Established in 1986 under the Cultural Department of the Chinese Government, CCA consists of conductors, choir members, choral composers and choral organisations. It is a first-class national organisation which has sub-committees for conductors and treble choirs. For the past 20 years, it has significantly impacted on Chinese chorus, from its hard early days till the present. CCA now has more than 600 corporate and 3000 individual members spread over 25 provinces, cities and autonomous regions. CCA aims at promoting choral knowledge and choral activities, raising choral standards, recommending choral pieces, strengthening choral theory and academic study, promoting international choral arts exchange, and developing choral arts among different ethnic groups in China. CCA issues two publications – Choral Arts and Choral Newsletter. It is a platform on which choral groups within and outside China exchange information, share news and academic research and learn from each other.

Website: www.cca135.com

 

  • Chinese Musicians Association Choral Alliance (“CMACA”)

CMACA was recently established in Beijing to promote the establishment of choral groups and choral development. CMACA serves national choirs by organising activities, direct contact, advice, training, recommending music, information exchange, appreciation and analyses, performances and competitions, so as to nurture musical ethics and the standard of choir members, enhance team awareness and self-esteem.

Website: www.chorus-china.com.cn

 

  • Music Education Professional Committee of the Chinese (“MEPCC”)

Established in 1987, MEPCC is a national music education and academic organisation for tertiary, secondary and basic music education. It is a sub-organisation of the Chinese Education Academy under the Ministry of Education of the PRC Government and a member of the International Music Education Association under the United Nations Educational, Scientific and Cultural Organisation (UNESCO). The professional committees for music education within the education authorities of all provinces, autonomous regions and municipalities are members of MEPCC and consult this body for advice on their activities.

Website: www.csmes.org

 

  • Hong Kong Treble Choirs’ Association (“HKTCA”)

Established in November 1997, HKTCA is a registered charitable art organisation aiming at promoting children’s and youth singing and music education in Hong Kong, bringing harmony to every family, strengthening the connection among choirs and encouraging international cultural exchange.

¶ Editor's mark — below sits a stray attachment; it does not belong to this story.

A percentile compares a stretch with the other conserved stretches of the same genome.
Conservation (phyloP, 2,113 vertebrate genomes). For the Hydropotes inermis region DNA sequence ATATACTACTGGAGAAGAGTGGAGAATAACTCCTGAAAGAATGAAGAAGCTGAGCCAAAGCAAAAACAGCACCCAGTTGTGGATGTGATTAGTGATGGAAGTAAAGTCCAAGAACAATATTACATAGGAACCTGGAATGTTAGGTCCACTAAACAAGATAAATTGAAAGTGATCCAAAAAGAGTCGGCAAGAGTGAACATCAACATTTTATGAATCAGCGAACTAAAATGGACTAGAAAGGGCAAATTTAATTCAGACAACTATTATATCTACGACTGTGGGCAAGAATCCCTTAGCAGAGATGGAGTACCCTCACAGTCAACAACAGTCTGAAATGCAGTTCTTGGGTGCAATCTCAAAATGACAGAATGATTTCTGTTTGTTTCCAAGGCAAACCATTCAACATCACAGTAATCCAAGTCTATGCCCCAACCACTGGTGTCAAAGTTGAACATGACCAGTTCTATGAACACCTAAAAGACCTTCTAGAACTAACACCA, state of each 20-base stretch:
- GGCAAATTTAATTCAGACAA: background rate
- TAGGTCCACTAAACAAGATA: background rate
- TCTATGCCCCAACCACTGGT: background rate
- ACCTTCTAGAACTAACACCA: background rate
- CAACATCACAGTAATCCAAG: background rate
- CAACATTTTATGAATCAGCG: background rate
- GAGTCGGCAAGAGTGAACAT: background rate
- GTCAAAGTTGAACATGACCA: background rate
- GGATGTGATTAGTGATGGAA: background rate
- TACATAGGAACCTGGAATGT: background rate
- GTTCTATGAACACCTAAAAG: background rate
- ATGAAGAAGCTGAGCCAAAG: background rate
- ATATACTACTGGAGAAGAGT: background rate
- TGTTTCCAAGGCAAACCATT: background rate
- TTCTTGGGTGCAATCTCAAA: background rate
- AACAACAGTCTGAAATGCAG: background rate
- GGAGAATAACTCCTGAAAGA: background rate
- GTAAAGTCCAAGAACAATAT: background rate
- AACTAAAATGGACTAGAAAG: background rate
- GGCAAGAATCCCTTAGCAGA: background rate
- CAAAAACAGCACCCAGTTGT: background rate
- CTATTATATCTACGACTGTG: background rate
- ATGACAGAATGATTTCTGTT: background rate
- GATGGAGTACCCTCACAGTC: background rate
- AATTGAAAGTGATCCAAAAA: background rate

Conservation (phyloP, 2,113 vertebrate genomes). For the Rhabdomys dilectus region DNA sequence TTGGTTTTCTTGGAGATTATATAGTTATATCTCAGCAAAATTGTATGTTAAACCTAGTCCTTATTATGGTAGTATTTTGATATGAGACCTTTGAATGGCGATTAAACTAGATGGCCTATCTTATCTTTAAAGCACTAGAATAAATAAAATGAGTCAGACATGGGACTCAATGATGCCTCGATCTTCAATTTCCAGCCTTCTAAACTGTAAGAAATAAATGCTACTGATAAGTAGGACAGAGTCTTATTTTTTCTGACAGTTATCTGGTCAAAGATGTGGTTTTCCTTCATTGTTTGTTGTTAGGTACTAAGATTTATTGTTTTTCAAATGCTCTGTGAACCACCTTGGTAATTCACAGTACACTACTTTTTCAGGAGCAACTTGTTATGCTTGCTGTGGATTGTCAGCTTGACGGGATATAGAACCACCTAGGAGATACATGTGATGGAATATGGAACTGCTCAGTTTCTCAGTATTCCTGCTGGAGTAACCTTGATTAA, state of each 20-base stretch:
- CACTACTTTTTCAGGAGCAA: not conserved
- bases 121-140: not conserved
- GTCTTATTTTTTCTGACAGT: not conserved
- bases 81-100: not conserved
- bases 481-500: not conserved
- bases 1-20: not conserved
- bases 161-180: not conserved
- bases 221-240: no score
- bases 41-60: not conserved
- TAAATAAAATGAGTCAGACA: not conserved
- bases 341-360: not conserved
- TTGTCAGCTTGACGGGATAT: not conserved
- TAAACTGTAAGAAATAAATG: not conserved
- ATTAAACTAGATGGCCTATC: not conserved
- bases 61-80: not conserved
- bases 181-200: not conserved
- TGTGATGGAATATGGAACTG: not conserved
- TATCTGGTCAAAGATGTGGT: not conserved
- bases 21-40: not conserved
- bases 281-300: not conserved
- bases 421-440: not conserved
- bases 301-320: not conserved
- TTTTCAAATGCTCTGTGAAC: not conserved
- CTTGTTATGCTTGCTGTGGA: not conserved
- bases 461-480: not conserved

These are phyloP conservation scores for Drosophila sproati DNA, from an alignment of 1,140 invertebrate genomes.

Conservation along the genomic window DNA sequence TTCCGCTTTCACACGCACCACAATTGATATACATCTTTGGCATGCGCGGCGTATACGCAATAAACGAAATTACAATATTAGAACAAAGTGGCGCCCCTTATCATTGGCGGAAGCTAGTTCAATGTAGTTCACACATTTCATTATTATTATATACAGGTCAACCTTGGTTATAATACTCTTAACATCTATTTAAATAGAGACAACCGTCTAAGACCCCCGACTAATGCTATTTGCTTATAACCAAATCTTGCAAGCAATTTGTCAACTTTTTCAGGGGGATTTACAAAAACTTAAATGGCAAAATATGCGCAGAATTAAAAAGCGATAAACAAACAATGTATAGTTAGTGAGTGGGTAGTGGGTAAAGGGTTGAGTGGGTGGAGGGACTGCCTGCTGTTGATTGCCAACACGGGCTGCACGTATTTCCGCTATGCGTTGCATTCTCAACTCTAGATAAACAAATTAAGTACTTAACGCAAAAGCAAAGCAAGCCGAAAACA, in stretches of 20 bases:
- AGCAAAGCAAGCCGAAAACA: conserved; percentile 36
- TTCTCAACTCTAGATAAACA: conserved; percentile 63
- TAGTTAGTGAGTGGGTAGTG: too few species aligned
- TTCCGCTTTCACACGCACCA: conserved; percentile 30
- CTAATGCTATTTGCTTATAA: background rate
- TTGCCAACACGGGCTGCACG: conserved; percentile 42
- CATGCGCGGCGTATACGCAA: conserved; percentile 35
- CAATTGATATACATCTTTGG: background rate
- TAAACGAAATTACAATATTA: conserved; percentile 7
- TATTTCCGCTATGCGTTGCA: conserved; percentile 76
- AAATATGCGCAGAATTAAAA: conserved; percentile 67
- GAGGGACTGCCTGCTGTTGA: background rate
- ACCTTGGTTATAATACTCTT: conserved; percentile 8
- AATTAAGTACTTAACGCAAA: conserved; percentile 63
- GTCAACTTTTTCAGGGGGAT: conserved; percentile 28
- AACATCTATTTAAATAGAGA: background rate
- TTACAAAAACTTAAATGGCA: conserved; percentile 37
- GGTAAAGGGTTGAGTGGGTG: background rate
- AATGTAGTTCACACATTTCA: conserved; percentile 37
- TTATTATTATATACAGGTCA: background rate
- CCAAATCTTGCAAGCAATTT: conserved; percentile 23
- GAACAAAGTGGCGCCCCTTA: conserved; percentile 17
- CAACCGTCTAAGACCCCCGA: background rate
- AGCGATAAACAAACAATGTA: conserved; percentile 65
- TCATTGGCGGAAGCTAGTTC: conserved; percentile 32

HKTCA has also successfully organised international events such as three China International Children’s Choir Festivals and World Symposiums on Children’s Choral Music, in 2005 a World Children’s Choir Festival, and it has invited renowned treble choirs and choral professionals to perform in Hong Kong and major cities in China. In 2006 and 2008, HKTCA hosted the biennial Hong Kong International Youth and Children’s Choir Festival with the vision of it becoming one of the best international choir festivals. From time to time, HKTCA introduces composers and choirs from China and Hong Kong to the world in order to promote world harmony and fraternity in music.

Website: www.hktreblechoir.com

 

  • Macao Chorus Association

Established in 2006, the association aims at promoting choral music development in Macao, carrying out choral exchanges with China and the world. The association has also successfully organised the First International Chinese Chorus Centennial Concert in 2007, the 9th Chinese Macao Chorus Festival in 2008, and in 2008 hosted the World Youth Choir. The association will present the 2010 IFCM Asia Pacific Choral Summit.

 

  • Taipei Philharmonic Foundation for Culture and Education (“TPF”)

Established in 1988, TPF aims at promoting musical activities and further raising the cultural standards of Taiwan. The foundation created and supports groups such as the Philharmonic Children’s Choir, Youth Choir, Philharmonic Chorus, and Philharmonic Chamber Choir.

TPF has been making great efforts in introducing outstanding foreign performers, cultivating native talented musicians, bringing local music to the international stage by organizing numerous music festivals, master classes, cultural exchange programmes and concerts. TPF continues to hold the “Taipei International Choral Festival” which already took place in 1996, 1998, and 2000 and 2002, establishing a brand-new vision to local music-lovers and continually bringing stimulation to the local music fields.